I just wish I'd learned to code somewhere along the way. My site is about five books behind, and I've been too busy to get all the information to my site helper. Inexcusable, I know.

--Interview with Deborah Kalb

Q&A with author Michael Goldfarb

Michael Goldfarb is the author of Ahmad's War, Ahmad's Peace, which tells the story of Ahmad Shawkat, who worked with Goldfarb covering the Iraq War. Goldfarb, who has reported for various news organizations including National Public Radio, also wrote Emancipation. He is based in London.

Q: How, in your opinion, does the current situation in Iraq compare to the time period a decade ago in which you wrote Ahmad's War, Ahmad's Peace?

A: I have a strong sense of deja vu: Mosul was never pacified and so has exploded again. The collapse of the Iraqi Army - one of the most potent symbols of the state - I saw that in Mosul in 2003.

There is an Iraqi government incapable of overcoming its tribal and sectarian divisions; people desperate for some stability and security turning to militias to provide it because the government can't; the Kurds effectively running Kirkuk. This is all the same stuff, different decade.

What is different is that the U.S. military is not there, nor is there a quasi-governmental role for American diplomats. In Kurdistan, billions in infrastructure investment in the oil industry has turned the province into a mini-Azerbaijan. Erbil is a boomtown of skyscrapers and foreign executive compounds. The Kurds enjoy excellent relations with the Turks and, as the fighting started, began pumping oil out through Turkey to world markets.

Q: How did you end up working with Ahmad Shawkat, and why did you decide to write a book about him?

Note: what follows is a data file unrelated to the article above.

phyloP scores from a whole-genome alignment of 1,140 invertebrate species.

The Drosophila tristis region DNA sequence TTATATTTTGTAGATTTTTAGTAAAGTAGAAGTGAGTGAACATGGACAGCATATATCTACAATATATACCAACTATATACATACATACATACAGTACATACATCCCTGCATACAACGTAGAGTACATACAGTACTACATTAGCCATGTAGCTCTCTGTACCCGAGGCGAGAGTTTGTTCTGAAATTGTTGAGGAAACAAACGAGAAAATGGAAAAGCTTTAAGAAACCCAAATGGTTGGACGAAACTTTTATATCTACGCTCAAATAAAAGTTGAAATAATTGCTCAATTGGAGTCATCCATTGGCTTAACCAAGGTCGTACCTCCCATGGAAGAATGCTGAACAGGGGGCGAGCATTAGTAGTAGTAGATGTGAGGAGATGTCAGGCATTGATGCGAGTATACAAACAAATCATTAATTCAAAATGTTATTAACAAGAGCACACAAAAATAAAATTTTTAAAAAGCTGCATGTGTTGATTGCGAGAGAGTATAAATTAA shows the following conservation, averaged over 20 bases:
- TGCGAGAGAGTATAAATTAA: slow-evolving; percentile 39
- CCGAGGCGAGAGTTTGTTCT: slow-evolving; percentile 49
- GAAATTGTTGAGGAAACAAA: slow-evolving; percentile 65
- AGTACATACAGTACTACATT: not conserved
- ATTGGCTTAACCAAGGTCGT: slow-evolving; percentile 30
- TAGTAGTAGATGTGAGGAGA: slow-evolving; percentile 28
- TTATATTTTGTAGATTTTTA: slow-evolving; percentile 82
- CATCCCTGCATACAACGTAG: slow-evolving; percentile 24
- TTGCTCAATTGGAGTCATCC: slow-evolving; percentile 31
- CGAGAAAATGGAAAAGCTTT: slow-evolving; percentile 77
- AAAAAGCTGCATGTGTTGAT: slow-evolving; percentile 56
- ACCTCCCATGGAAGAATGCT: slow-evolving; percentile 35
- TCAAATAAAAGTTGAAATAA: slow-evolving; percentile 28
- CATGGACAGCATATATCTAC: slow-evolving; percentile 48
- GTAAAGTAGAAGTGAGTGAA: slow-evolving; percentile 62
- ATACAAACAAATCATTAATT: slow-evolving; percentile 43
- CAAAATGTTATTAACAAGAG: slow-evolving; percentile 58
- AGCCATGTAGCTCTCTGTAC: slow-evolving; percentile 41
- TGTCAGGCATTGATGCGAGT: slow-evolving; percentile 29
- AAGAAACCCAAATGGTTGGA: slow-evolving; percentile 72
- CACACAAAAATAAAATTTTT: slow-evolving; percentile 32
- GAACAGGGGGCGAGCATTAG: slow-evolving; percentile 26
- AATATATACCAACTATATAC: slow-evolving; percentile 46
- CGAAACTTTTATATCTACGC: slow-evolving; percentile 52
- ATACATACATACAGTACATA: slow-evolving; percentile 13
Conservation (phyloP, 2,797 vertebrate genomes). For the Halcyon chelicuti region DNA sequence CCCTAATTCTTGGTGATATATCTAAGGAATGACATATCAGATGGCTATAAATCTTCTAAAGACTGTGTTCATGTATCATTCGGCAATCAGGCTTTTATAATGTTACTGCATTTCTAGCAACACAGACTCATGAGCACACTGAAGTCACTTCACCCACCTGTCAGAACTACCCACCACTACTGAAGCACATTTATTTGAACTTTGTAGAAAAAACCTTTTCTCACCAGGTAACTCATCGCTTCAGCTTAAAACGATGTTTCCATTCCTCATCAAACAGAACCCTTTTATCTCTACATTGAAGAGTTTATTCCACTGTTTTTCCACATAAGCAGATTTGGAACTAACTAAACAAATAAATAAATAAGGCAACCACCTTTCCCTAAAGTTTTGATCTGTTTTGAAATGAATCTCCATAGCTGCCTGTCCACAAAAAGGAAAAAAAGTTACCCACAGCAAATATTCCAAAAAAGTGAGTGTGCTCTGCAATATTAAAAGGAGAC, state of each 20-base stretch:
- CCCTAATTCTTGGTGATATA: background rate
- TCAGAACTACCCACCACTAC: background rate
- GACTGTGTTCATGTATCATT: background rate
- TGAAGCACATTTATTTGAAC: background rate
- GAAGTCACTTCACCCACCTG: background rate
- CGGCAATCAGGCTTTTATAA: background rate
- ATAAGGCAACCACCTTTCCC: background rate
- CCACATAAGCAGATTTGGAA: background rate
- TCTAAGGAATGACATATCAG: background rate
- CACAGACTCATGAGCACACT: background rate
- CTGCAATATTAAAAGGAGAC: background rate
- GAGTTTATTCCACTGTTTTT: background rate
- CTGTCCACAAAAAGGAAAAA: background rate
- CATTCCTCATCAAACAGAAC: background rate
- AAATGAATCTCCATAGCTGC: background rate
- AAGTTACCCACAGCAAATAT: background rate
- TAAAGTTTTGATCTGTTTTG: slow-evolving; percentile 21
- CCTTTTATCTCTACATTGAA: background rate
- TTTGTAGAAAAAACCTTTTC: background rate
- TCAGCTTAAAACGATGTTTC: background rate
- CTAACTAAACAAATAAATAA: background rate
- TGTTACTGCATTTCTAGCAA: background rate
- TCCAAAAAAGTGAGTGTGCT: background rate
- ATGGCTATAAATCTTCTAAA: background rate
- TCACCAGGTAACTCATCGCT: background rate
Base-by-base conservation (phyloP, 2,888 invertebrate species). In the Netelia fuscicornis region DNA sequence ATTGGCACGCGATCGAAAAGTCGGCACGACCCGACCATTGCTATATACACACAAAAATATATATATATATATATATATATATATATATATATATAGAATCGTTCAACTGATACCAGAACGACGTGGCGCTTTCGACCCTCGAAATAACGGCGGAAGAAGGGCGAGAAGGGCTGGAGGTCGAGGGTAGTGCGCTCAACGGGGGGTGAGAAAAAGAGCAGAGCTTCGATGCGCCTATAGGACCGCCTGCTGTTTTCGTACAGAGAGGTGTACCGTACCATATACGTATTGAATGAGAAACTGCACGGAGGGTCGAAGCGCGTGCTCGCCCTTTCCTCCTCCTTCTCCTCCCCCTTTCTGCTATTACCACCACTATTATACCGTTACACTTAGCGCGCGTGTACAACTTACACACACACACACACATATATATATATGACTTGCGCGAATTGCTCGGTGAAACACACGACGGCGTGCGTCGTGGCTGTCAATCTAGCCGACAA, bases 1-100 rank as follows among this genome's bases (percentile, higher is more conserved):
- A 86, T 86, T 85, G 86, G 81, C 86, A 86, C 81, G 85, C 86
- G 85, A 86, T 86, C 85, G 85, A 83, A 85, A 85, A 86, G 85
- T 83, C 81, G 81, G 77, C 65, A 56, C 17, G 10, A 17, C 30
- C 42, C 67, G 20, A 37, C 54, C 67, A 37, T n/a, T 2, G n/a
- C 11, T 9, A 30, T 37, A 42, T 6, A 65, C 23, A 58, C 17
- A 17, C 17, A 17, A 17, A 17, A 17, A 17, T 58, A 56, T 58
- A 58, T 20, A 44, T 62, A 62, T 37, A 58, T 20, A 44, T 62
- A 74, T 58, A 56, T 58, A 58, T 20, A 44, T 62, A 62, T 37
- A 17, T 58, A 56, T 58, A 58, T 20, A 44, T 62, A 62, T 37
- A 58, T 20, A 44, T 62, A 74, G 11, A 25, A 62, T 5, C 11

A: I met Ahmad the night before the war began in Erbil, capital of what was then the Kurdish safe area. I had got into the country via Iran at the last minute.

I was supposed to follow the overthrow of Saddam through the eyes of someone who had suffered under Saddam and come away with a radio documentary on it.

I needed to find a translator quickly but virtually every person whose English was good enough was already hired. I met Ahmad in the lobby of a hotel where the BBC had its bureau set up.

Initially I thought he was too old, but then he asked me, "Do you know William Faulkner?" I said not personally but I know his work. So did Ahmad. We spent most of the rest of the job interview talking about his work so I hired him. 

As I found out more about his life - arrested and tortured by Saddam several times - I realized he was the person I should make the documentary about.

Q: How was the book's title chosen?

A: The documentary was called "Ahmad's War." When he was murdered, I added the phrase "Ahmad's Peace" as a bitterly ironic comment.

Q: What do you think is likely to happen next in Iraq?

A: I'm here, not there and feel a little uncertain about predictions but based on trends that haven't changed much since 2003/2004 I would bet that the Kurds will finally make an attempt at true independence.